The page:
Some authors have a distinctive style that they stick with from one book to another, but I deliberately varied mine to suit the different genres and tones I was playing with.
Today, I'm going to take a look at the various writing styles I used, and reveal why I chose each one.
My Fugitive and Voice of a Silent Fugitive
I also departed from my usual habit of writing in the past tense and third person, and used a first person, present tense narrative style instead.
These two stories are both heavily laced with metaphors, reflecting the filters through which the characters view the world. They both have their own beliefs and mental narratives about the world and their place in it, and everything is shown through that lens.
Why I chose this writing style:
These two books are highly character-centric. While I didn't neglect the premise and plot, the characters are very much the core of these novels, and I wanted to fully immerse the reader in their minds, hearts and worldviews.
I wanted the books to have an eerie, haunting, stream-of-consciousness feel, with a bit of surreality mixed in.
This decision was inspired by a few different things. One was a review of Angel's Egg on THEM Anime Reviews, in which the reviewer commented on the surreal nature of the anime, the sparsity of dialogue, and its highly artsy nature.
It was one of those reviews that made me wonder how the creators pulled it off, while inspiring a feeling of "I want to try that."
Another source of inspiration - or perhaps I should say challenge - was the TV Tropes article on "Stylistic Suck".
The version of the article that I read back then noted that it can be difficult for a writer to create an alternate style that's as good as, or better than, the one they normally use. As a result, whenever they have a character who's a writer or an artist, that character's work is likely to be inferior to the art or writing of the overall story.
I decided to take that as a challenge. I wanted to see if I could write in a way that was a significant departure from my usual style - first person instead of third person, present tense instead of past tense, and far more poetic and metaphorical than my norm - and still make it good.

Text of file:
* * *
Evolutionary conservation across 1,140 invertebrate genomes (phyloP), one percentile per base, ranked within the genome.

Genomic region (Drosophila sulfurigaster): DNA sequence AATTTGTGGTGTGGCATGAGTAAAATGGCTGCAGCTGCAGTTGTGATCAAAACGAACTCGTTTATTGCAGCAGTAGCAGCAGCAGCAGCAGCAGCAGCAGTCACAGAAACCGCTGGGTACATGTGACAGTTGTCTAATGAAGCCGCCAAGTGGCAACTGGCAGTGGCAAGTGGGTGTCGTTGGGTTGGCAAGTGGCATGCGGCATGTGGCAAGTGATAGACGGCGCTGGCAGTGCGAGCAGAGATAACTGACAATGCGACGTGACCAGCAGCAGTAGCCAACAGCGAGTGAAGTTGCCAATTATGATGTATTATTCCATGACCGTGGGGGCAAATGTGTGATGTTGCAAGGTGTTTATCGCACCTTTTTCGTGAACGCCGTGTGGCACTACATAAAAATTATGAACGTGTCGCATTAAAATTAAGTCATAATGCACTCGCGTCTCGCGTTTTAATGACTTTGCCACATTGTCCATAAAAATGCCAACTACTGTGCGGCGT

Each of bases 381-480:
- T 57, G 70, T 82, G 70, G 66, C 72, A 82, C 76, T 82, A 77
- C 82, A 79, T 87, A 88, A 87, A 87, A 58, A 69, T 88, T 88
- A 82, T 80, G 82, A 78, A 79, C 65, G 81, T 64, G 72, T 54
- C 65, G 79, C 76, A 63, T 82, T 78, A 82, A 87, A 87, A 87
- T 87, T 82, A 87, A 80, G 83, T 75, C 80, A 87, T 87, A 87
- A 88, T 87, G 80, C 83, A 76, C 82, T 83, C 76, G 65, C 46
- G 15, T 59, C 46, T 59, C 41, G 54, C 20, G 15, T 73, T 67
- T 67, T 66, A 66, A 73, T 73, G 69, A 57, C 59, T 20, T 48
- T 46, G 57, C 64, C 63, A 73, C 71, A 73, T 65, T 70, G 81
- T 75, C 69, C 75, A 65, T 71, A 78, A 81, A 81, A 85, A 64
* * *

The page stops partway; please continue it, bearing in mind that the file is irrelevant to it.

Did I succeed?
Well... most of my reviewers seem to think so.
The writing style in Catgirl Roommate is much more quick and to-the-point than the Silent Fugitive series, except for the moments where it's time for character development to happen, and Sam turns introspective.
This style turned out to be a serious challenge to write, as it required as much poring over the descriptions to make them funny as the first two books did to make them poetic.
I also found, while editing my first draft, that I use the words "flail" and "flounder" a LOT... which should say something about the level of gracefulness that the cats who inspired the novel display. :P
Why I chose this writing style:
When I'm reading or watching something funny, and there's an interminable leadup between the jokes, I can end up getting bored, and thinking I came here to laugh - get on with it, would you?
So in this humor novel, I eschewed long descriptions for the most part, and I made a point of making as many descriptions as possible funny rather than poetic.
While doing a plot in medias res was a new challenge for me, the writing itself used my default style: a mixture of vivid imagery, funny and sarcastic dialogue, intense feelings, and a style that was more balanced between the quick and comical and the slow and poetic, leaning in one direction or another depending on the scene.
And, of course, it was in the third person and past tense, which is how I usually write.
No particularly in-depth or fancy decision-making went into choosing to write with my own style, but it certainly did make things easier.